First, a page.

On the other hand, the emitter electrodes 410 are commonly connected to the output line 103 through the transistors Q1 to Qn. The gate electrodes of the transistors Q1 to Qn are connected to the output terminals of the scan circuit 102 in a manner similar to the capacitor electrodes 409. Further, the emitter electrodes 410 are connected to the constant voltage line Lrh through the transistors Qe1 to Qen, respectively. The constant voltage Ve lower than the voltage Vcc is applied to the line Lrh.

The pulse φhrs is applied to the gate electrodes of the transistors Qe1 to Qen. These transistors execute the ON/OFF operations at the timing of the pulse φhrs.

The output line 103 is grounded through the transistor 104 and connected to the amplifier 105. The readout signal is serially output to the outside from the output terminal 106 of the amplifier 105. The signal φhrs is applied to the gate electrode of the transistor 104, thereby refreshing the output line 103.

The operation in this embodiment having such a configuration will now be explained with reference to FIG. 8.

FIG. 8 is a timing chart for explaining the operation in this embodiment.

First, the transistor 104 is turned on by the signal φhrs and the output line 103 is grounded. Further, the transistors Qf1 to Qfn are turned on by the pulse φf. The pulses φh0 to φhn are sequentially output from the output terminals of the scan circuit.

The pulse φh0 at the high level is set to the low level by the inverter IV1. This low level pulse is input to the gate electrode 408 of the refreshing transistor of the cell S1 through the transistor Qf1. Thus, the transistor is turned on. The base potential of the cell S1 is clamped to the constant voltage Vbg irrespective of the accumulated voltage level.

When the high level pulse φh1 is subsequently output, the transistor Q1 is turned on and the emitter electrode 410 is grounded through the output line 103 and transistor 104. Moreover, when the pulse φh1 is input to the capacitor electrode 409 of the cell S1, the foregoing refresh operation is executed.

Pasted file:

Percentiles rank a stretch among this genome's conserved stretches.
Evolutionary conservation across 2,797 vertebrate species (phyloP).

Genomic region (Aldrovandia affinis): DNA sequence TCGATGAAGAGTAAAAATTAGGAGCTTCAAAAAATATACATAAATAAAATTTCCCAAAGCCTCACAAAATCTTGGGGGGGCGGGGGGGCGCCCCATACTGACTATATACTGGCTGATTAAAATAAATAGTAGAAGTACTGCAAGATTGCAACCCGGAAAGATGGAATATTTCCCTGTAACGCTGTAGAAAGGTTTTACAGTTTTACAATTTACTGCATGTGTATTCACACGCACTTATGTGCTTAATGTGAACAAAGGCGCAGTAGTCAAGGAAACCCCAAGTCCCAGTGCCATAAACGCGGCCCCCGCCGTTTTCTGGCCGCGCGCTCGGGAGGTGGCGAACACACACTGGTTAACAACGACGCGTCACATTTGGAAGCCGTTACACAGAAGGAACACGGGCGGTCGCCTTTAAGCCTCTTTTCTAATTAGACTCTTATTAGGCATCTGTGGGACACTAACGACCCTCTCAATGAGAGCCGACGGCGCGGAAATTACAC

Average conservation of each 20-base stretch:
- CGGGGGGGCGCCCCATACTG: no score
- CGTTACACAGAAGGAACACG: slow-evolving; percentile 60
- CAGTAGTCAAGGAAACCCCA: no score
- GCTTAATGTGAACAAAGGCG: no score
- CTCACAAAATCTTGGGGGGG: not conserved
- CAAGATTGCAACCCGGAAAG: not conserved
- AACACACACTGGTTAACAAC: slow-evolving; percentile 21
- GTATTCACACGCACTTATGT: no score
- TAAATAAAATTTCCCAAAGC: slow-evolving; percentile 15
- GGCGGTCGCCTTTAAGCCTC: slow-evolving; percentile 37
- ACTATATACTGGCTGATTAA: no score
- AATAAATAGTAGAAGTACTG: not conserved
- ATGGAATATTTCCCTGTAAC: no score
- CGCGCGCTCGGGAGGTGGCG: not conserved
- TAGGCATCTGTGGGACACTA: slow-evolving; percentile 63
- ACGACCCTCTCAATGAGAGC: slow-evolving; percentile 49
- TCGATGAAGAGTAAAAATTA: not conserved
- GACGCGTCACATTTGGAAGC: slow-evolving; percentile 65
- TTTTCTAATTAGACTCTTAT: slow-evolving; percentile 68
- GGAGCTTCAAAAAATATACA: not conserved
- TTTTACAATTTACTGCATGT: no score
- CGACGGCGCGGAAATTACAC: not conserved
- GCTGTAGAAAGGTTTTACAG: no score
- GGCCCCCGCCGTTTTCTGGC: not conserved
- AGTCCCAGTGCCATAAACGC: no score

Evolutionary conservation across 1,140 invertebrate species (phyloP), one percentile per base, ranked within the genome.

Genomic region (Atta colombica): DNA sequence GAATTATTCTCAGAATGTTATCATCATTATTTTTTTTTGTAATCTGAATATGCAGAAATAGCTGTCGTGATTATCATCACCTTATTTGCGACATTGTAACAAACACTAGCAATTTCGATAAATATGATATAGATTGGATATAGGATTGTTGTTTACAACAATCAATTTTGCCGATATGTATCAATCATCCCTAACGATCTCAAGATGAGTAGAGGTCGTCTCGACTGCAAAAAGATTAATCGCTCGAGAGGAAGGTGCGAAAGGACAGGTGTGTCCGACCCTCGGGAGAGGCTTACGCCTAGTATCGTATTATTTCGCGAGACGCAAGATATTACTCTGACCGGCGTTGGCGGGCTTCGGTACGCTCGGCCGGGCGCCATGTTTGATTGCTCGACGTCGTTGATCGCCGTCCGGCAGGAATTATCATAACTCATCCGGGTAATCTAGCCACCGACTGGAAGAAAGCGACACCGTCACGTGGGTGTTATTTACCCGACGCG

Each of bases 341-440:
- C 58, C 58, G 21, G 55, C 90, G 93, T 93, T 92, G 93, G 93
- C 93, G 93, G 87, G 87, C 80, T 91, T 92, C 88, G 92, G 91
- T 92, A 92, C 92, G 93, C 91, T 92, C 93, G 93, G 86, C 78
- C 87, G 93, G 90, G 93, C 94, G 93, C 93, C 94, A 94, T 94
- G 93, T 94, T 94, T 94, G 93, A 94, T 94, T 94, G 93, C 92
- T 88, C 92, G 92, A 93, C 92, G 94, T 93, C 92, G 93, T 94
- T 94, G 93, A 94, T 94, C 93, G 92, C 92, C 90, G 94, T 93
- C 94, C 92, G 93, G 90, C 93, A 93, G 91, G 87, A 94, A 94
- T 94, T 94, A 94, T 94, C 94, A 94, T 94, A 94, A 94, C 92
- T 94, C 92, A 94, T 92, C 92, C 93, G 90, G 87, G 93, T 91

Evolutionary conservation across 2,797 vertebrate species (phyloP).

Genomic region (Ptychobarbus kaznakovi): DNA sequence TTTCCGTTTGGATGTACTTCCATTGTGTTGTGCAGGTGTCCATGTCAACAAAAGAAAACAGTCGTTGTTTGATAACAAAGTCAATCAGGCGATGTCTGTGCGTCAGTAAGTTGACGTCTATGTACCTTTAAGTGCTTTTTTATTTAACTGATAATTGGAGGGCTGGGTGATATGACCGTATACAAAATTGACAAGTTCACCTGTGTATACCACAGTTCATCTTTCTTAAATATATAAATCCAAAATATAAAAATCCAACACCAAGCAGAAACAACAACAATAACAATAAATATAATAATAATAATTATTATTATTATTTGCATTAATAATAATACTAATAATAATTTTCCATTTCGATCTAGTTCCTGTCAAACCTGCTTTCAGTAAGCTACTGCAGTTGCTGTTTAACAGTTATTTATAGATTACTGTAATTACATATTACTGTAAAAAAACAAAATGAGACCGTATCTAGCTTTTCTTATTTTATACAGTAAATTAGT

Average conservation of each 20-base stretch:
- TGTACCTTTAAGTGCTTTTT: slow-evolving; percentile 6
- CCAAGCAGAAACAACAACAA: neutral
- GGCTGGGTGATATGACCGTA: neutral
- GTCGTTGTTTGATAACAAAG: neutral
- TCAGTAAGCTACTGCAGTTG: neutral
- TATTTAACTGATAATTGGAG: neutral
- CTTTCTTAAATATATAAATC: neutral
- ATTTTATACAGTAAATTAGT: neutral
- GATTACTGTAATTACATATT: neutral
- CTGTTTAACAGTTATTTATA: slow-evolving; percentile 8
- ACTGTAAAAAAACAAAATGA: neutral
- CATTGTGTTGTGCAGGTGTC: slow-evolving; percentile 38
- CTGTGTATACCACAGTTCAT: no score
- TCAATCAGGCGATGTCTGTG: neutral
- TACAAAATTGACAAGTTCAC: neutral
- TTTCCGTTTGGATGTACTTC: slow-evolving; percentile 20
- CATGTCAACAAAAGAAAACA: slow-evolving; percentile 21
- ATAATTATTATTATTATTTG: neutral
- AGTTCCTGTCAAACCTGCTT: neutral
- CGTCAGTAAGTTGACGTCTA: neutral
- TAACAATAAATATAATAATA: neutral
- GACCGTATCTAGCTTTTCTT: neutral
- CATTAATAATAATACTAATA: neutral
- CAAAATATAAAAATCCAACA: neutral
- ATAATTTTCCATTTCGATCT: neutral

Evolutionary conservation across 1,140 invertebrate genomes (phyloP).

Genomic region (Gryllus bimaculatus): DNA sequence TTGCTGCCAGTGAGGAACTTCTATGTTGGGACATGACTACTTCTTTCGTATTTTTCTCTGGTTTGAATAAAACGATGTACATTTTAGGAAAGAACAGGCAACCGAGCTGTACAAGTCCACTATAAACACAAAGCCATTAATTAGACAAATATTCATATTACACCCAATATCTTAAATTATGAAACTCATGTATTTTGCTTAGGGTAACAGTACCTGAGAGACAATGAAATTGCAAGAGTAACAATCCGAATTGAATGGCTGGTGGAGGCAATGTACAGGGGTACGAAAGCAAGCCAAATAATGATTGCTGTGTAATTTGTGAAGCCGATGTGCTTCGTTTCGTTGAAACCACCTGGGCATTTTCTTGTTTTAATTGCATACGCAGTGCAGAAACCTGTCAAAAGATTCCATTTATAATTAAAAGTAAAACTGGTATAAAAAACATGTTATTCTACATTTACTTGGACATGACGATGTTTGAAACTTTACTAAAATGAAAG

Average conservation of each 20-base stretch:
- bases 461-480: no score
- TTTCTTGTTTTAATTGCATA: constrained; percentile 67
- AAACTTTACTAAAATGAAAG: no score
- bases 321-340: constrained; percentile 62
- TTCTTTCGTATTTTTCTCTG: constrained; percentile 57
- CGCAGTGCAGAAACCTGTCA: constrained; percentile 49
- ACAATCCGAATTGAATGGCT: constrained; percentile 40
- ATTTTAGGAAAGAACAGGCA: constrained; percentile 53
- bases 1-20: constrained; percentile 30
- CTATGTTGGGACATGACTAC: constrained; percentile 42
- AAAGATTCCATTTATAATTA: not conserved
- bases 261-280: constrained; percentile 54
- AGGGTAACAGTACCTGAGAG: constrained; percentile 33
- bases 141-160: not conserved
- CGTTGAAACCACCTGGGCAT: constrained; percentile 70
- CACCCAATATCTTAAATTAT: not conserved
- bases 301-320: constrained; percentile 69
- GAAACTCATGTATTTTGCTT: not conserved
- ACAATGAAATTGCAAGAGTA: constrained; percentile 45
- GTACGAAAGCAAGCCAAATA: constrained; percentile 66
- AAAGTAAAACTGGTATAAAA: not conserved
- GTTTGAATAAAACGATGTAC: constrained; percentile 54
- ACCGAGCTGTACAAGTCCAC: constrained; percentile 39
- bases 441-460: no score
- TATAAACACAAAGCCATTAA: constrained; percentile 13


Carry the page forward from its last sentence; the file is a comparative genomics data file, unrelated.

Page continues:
At the same time, the high level pulse φh1 is set to the low level by the inverter IV2. This low level pulse is input to the gate electrode 408 of the refreshing transistor of the cell S2 through the transistor Qf2, so that this transistor is turned on. When the pulse φh1 falls, the cell S1 finishes the refresh operation and starts the accumulation operation. The base potential of the cell S2 is clamped to the constant potential Vbg irrespective of the accumulated voltage level.

In a manner similar to the above, the base clamping operation is executed at the pulse timing of the preceding cell by the pulses φh2 to φhn and the refresh operation is executed at the pulse timing of the relevant cell. Upon completion of the refresh operation, the accumulation operation is sequentially started.

In this manner, since the base clamping operation and refresh operation are sequentially executed at the timings of the pulses φh0 to φhn, the time intervals of the base clamping operation and refresh operation in each cell are equalized. The occurrence of the fixed pattern noise and the like as in the conventional apparatus can be prevented.

When the pulse φhn falls and the refresh operation of the cell Sn is finished, the pulse φf also falls to thereby turn off the transistors Qf1 to Qfn. Therefore, after that, the refreshing transistors of the cells are held in the off state irrespective of the pulses φh0 to φhn.

The carriers of the amount corresponding to the illuminance of the incident light are accumulated in the p base region 404 of the cell which has started the accumulation operation.